Practical International Data Management - Country name
Defining a country is not as simple a task as one might imagine. Levels of independence, self-government, de facto independence, international recognition, and fitness for purpose all play a rôle in deciding what countries and territories are included in a country name list. Many entities such as Abkhazia, Taiwan, Kosovo, Transdniester, Puntland, Somaliland, South Ossetia and Puerto Rico have statuses which make definition difficult.
Country codes and lists from various sources have may prove unsuitable for your purpose. They may be created with political influences and are not updated fast enough (or at all) as the world changes.
For managing international name and address data, consider the free list created by GRC Data Intelligence. This list is created on a pragmatic (non political) basis. Countries and territories ("entities") are included on the basis of:
Being populated. Unpopulated entities are not included in the list.
Examples: Bouvet Island, Heard & McDonald Islands
Geographical imperative: a territory may be part of another country, but its geographical isolation from that country requires it to be treated separately.
Examples: Guadeloupe, Bonaire
De facto control by an alternative entity (usually resulting in address, postal and telephone number differences)
Address/Postal imperative: a country or territory uses a different address system and/or postal code; and/or mail is routed through a different country.
Examples: Hong Kong, Macao, Åland Islands
Telephone imperative: a different international access code is required to dial in to the country/territory.
Currency imperative: the entity uses a different currency.
Political imperative: in a small number of cases, where control is split or disputed, a country or territory is included
Examples: Western Sahara
Legacy: entities which no longer exist are sometimes included for legacy reasons while changes on the ground are not finalised.
Examples: Netherlands Antilles
This means that the list contains entities which are politically part of another country (e.g. Guadeloupe, Bonaire) and entities which have limited or no international political recognition (e.g. Kosovo, Transdniestria, Puntland) but not some of those with a wider measure of political independence (Scotland, Catalonia). Where useful, the reasons for inclusions have been given within the file. Though the list has been created without a political agenda, your use of it, and the country names in the list, may need to be used with political and cultural sensitivity. The country names are given in English according to common English use. However, these are for identification purposes only. You would not, for example, use "Former Yugoslav Republic of Macedonia" in a list shown in that country, nor "Falkland Islands" in Argentina, nor "Taiwan" in China. Lists need to be created with your own needs and customers in mind.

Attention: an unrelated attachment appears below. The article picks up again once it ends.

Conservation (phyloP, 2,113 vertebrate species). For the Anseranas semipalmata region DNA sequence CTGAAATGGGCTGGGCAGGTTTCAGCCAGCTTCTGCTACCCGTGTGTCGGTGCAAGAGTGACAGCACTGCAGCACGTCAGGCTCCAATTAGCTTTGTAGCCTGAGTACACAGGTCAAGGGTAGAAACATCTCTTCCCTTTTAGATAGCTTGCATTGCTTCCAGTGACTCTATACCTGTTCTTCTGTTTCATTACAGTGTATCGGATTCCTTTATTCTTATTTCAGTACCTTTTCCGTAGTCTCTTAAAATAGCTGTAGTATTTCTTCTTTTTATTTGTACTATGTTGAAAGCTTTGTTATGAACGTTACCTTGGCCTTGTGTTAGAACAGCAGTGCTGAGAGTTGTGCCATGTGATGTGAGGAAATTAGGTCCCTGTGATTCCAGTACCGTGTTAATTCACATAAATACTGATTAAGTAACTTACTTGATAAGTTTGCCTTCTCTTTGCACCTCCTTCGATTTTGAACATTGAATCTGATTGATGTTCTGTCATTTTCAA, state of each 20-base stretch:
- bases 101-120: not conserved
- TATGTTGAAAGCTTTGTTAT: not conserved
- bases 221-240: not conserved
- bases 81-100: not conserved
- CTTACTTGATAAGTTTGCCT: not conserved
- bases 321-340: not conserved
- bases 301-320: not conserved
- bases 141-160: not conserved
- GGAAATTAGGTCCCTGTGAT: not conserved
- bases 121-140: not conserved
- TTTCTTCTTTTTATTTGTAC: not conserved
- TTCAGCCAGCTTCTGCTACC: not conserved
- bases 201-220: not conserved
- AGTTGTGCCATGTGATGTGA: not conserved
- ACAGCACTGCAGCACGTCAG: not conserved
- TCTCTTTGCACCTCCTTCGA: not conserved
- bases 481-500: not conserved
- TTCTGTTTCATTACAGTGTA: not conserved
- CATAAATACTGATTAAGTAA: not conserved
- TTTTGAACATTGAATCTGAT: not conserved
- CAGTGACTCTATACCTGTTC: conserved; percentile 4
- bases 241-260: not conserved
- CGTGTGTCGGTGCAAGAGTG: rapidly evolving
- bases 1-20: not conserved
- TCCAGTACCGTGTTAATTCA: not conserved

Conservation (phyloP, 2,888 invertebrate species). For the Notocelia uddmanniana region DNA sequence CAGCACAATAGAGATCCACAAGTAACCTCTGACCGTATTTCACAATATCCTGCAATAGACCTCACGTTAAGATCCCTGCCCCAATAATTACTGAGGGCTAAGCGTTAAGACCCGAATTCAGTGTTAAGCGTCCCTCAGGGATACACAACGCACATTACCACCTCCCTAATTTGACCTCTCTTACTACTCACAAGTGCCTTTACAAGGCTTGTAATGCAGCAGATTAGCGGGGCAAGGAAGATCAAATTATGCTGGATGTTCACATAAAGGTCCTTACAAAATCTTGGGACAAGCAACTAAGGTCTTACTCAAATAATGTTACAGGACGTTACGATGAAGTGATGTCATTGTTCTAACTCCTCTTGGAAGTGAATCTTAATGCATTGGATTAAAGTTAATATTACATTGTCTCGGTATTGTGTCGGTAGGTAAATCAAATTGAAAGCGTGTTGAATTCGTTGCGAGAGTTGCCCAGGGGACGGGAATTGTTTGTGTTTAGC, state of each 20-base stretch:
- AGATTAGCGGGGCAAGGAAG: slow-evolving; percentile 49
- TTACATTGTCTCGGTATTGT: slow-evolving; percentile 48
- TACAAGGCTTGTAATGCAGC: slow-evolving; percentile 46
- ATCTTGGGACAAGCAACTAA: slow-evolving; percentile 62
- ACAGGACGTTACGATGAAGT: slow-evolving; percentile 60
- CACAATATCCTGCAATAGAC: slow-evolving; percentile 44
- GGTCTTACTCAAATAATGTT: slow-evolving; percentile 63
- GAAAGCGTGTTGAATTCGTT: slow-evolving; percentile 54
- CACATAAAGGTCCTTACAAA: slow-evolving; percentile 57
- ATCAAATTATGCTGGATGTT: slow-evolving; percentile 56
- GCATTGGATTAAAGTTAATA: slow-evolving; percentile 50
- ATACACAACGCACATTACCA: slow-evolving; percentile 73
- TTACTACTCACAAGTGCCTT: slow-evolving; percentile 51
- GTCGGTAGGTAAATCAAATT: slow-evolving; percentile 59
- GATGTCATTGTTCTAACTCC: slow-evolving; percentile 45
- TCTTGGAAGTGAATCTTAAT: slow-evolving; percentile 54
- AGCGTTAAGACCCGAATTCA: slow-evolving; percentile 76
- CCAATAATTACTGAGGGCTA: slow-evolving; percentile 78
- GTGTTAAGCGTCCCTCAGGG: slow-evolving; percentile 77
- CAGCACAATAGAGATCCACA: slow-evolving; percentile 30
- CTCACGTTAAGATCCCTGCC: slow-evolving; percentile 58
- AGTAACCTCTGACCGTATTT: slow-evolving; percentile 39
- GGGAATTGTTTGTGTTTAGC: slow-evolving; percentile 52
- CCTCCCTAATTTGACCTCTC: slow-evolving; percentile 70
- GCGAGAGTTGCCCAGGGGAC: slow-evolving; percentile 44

A country name is required on a postal address when mail is being sent across international borders. Its position in the address block is as defined by the postal authorities in the originating country, not as defined by the postal authorities in the receiving country. The country name should be in English, French or another major world language.
Not every part of the world is part of a country or territory.
The names of countries and territories used may be very politically sensitive and have consequences for use.
Example: I heard the following anecdote: Some years ago mail from a newspaper editor in Chile to those islands east of Argentina had to pass through Argentina. When he addressed it to the Falklands the Argentinian postal authorities sent it backed marked "islas desconocidas", but when he switched to addressing it to the Malvinas the destination post office sent it back as "sent to the Falklands by mistake".
It is essential that a country is registered when storing a customer's details, as the other details in an address are usually insufficient to allow a country to be ascertained.
Given that country names can be written in a number of ways, a coding system is advisable.
Territories without political independence often need different treatment for postal addressing than their mother countries, and these need their own country codes.
Choose a coding system that reflects the realities of the world, not internal company structures. For example, lumping The United Kindom and Ireland toegther as a single territory because it is so treated internally will cause immense problems in communications with customers.
Countries come and go so and change names, so any coding system needs to be kept updated; and updates should be provided on or before the date a country comes into existance or disappears, and not after that event.
Have you check your country drop down recently? (Cached version). Graham Rhind looks at the problems of keeping a country list up to date in this article which originally appeared in the Global-Z newsletter, Autumn 2011.
On Website Country Lists – Why So Ignored a Problem? (Cached version). Graham Rhind discusses an example of a website having major issues with their country name drop down. October 2011.